Asians are still a small minority—14.5 million (including about one million identified as part Asian) or 4.7 percent of the population—but their impact is vastly disproportionate to their numbers. Forty-four percent of Asian-American adults have a college degree or higher, as opposed to 24 percent of the general population. Asian men have median earnings 10 percent higher than non Asian men, and that of Asian women is 15 percent higher than non-Asian women. Forty-five percent of Asians are employed in professional or management jobs as opposed to 34 percent for the country as a whole, and the figure is no less than 60 percent for Asian Indians. The Information Technology Association of America estimates that in the high-tech workforce Asians are represented at three times their proportion of the population. Asians are more likely than the American average to own homes rather than be renters. These successes are especially remarkable because no fewer than 69 percent of Asians are foreign-born, and immigrant groups have traditionally taken several generations to reach their full economic potential. Asians are vastly overrepresented at the best American universities. Although less than 5 percent of the population they account for the following percentages of the students at these universities: Harvard: 17 percent, Yale: 13 percent, Princeton: 12 percent, Columbia: 14 percent, Stanford: 25 percent. In California, the state with the largest number of Asians, they made up 14 percent of the 2005 high school graduating class but 42 percent of the freshmen on the campuses of the University of California system. At Berkeley, the most selective of all the campuses, the 2005 freshman class was an astonishing 48 percent Asian. Asians are also the least likely of any racial or ethnic group to commit crimes. In every category, whether violent crime, white-collar crime, alcohol, or sex offenses, they are arrested at about one-quarter to one-third the rate of whites, who are the next most law-abiding group. It would be a mistake, however, to paint all Asians with the same brush, as different nationalities can have distinctive profiles. For example, 40 percent of the manicurists in the United States are of Vietnamese origin and half the motel rooms in the country are owned by Asian Indians. Chinese (24 percent of all Asians) and Indians (16 percent), are extremely successful, as are Japanese and Koreans. Filipinos (18 percent) are somewhat less so, while the Hmong face considerable difficulties. Hmong earn 30 percent less than the national average, and 60 percent drop out of high school. In the Seattle public schools, 80 percent of Japanese-American students passed Washington state’s standardized math test for 10th-graders—the highest pass rate for any ethnic group. The group with the lowest pass rate—14 percent—was another “Asian/Pacific Islanders” category: Samoans. On the whole, Asians have a well-deserved reputation for high achievement.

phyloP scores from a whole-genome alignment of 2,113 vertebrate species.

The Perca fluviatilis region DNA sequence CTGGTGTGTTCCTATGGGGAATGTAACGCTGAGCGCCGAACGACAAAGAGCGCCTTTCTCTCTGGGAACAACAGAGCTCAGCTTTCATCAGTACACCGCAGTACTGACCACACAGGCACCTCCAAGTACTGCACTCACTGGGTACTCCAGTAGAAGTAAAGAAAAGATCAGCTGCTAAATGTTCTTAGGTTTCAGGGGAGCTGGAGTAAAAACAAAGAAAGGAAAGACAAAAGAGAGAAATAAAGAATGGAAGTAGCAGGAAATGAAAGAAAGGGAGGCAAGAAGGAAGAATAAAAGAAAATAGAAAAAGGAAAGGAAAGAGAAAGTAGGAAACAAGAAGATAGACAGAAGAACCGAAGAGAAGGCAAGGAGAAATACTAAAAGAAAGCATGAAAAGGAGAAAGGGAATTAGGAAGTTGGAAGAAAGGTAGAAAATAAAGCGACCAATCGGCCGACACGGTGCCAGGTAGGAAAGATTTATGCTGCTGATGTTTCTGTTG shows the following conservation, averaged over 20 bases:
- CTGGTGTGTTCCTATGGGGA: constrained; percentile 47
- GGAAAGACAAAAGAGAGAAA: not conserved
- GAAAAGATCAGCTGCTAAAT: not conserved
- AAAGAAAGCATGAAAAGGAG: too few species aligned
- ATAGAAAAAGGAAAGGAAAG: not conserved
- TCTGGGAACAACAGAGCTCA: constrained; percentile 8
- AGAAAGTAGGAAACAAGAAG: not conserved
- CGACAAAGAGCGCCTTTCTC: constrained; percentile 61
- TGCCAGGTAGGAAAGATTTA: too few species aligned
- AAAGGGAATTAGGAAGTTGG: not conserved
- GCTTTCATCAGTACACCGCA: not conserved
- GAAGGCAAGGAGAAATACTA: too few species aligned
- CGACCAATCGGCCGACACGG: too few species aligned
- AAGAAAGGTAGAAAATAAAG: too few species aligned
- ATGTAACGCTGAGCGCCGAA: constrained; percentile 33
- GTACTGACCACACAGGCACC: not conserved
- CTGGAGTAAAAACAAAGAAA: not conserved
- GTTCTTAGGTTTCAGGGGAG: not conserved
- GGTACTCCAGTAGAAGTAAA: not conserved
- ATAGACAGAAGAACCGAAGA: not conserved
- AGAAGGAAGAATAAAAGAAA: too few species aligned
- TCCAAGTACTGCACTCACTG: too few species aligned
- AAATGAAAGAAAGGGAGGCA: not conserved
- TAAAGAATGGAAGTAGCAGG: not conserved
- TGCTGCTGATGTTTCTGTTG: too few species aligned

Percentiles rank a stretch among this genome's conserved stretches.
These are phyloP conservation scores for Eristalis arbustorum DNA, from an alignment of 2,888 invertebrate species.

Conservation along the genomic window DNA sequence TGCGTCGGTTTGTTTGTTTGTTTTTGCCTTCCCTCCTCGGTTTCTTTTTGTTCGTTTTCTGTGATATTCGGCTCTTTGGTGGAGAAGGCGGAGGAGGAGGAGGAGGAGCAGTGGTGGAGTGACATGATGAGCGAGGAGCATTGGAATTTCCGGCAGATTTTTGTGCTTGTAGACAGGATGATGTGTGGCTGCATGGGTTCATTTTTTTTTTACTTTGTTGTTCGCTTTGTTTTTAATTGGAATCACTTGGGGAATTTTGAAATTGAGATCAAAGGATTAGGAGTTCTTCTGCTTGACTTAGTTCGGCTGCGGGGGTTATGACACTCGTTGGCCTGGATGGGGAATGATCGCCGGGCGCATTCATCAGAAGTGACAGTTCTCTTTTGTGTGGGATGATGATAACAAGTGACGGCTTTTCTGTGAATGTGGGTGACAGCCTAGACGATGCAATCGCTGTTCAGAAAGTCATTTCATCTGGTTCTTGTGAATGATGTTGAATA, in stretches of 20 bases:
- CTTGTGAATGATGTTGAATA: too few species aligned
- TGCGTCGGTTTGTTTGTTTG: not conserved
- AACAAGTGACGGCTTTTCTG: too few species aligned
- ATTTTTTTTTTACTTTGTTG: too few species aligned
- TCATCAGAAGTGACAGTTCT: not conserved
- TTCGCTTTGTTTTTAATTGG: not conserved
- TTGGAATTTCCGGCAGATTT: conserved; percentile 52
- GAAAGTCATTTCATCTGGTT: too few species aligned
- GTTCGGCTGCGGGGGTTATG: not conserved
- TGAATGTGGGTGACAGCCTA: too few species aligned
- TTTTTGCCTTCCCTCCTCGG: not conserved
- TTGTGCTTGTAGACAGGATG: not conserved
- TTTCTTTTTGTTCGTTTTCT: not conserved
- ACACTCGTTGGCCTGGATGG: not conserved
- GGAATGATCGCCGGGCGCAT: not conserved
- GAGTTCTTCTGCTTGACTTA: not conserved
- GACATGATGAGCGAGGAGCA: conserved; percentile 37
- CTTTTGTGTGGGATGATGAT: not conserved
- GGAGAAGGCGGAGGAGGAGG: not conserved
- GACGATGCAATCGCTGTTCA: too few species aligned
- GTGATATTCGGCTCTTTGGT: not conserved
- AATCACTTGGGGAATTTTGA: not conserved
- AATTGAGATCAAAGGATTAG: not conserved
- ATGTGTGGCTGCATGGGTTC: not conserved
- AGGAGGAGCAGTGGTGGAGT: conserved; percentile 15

Jared Taylor (White Identity: Racial Consciousness in the 21st Century)